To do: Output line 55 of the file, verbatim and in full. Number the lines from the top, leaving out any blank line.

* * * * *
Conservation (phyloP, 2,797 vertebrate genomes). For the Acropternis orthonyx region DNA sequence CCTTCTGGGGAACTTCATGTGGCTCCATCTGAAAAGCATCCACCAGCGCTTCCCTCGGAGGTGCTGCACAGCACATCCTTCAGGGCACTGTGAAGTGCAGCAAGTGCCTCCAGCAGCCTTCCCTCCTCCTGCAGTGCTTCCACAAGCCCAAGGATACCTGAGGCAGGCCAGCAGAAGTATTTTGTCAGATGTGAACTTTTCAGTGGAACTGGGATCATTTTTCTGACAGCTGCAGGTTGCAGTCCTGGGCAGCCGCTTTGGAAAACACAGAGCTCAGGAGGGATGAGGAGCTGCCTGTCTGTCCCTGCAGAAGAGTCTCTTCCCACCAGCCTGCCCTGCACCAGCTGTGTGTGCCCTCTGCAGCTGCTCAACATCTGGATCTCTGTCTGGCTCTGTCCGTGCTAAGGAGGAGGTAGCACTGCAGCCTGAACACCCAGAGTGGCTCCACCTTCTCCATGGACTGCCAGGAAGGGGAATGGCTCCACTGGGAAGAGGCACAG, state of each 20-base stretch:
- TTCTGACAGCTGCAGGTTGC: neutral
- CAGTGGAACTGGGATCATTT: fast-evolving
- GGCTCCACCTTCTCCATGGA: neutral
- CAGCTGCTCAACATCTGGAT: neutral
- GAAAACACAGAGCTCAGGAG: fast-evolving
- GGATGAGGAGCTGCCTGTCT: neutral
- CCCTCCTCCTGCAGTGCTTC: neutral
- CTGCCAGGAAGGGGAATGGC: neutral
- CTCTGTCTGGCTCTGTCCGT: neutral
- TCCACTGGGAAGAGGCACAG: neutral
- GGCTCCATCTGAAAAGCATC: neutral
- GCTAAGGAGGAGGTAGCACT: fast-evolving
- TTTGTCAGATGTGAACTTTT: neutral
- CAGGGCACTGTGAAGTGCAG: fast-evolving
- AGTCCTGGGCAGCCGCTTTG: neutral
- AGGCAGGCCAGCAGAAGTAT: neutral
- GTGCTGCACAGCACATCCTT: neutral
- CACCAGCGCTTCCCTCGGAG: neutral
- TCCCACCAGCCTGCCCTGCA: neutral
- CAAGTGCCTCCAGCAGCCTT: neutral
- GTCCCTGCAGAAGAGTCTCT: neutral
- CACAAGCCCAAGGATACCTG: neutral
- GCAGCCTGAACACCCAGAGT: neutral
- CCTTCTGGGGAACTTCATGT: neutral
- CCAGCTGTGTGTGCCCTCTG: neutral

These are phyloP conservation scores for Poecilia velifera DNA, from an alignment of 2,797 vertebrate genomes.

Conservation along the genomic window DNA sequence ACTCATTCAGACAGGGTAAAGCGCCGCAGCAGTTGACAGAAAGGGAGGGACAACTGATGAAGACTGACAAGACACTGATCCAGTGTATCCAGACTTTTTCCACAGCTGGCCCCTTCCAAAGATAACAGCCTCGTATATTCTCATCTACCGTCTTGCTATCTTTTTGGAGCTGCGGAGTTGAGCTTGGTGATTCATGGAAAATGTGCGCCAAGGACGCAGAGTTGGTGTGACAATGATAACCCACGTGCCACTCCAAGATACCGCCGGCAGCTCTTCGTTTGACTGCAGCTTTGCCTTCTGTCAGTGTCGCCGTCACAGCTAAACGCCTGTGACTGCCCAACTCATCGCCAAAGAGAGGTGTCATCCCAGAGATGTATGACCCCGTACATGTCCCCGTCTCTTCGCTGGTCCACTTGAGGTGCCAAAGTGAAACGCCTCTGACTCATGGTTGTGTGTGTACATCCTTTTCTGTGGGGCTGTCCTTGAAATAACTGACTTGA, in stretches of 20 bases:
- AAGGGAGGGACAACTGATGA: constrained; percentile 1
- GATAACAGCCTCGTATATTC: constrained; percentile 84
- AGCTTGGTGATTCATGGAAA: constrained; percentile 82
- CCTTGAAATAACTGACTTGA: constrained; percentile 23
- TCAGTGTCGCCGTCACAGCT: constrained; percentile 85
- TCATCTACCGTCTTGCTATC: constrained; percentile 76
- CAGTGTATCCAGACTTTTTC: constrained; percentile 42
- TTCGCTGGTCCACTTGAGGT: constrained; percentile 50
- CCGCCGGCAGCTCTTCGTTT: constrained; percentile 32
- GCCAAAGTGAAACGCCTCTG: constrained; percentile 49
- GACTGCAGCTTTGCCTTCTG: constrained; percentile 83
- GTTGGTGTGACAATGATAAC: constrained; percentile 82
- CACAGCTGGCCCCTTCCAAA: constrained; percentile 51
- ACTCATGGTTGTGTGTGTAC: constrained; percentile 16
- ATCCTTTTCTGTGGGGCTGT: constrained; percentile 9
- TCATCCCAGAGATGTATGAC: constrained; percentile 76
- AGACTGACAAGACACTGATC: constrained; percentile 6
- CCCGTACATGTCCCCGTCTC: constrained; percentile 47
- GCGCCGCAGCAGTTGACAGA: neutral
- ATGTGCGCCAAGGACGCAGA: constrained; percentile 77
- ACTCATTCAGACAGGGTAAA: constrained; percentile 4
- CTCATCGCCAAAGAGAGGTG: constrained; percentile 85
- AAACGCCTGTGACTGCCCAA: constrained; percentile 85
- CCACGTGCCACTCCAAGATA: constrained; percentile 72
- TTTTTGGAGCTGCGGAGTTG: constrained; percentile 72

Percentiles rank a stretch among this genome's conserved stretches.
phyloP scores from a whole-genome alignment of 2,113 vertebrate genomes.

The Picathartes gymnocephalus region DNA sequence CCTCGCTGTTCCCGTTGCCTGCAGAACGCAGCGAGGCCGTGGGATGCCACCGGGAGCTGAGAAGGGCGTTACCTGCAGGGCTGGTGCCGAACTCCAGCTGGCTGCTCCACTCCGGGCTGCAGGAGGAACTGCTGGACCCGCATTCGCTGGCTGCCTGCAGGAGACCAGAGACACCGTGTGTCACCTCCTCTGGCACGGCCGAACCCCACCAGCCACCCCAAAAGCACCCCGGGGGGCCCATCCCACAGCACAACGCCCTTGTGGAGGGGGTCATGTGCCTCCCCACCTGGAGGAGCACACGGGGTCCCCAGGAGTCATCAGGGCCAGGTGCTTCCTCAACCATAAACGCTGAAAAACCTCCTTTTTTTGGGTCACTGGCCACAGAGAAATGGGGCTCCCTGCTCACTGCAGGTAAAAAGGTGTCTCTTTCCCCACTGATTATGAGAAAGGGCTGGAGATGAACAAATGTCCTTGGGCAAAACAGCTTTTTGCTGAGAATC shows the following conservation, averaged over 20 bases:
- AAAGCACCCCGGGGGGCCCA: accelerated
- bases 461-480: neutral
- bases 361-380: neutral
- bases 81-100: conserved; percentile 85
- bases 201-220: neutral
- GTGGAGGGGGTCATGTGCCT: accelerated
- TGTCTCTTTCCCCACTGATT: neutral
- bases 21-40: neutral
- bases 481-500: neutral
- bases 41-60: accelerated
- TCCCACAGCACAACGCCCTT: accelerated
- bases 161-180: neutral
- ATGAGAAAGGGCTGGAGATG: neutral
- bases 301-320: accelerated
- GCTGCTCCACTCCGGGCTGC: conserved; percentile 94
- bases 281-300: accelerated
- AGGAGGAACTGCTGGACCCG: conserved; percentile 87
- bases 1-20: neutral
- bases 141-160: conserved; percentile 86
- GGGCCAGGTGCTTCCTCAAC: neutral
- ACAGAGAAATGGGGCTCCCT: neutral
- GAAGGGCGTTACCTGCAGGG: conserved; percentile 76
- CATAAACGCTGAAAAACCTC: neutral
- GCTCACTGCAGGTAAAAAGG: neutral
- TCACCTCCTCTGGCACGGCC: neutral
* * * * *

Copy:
phyloP scores from a whole-genome alignment of 2,113 vertebrate genomes.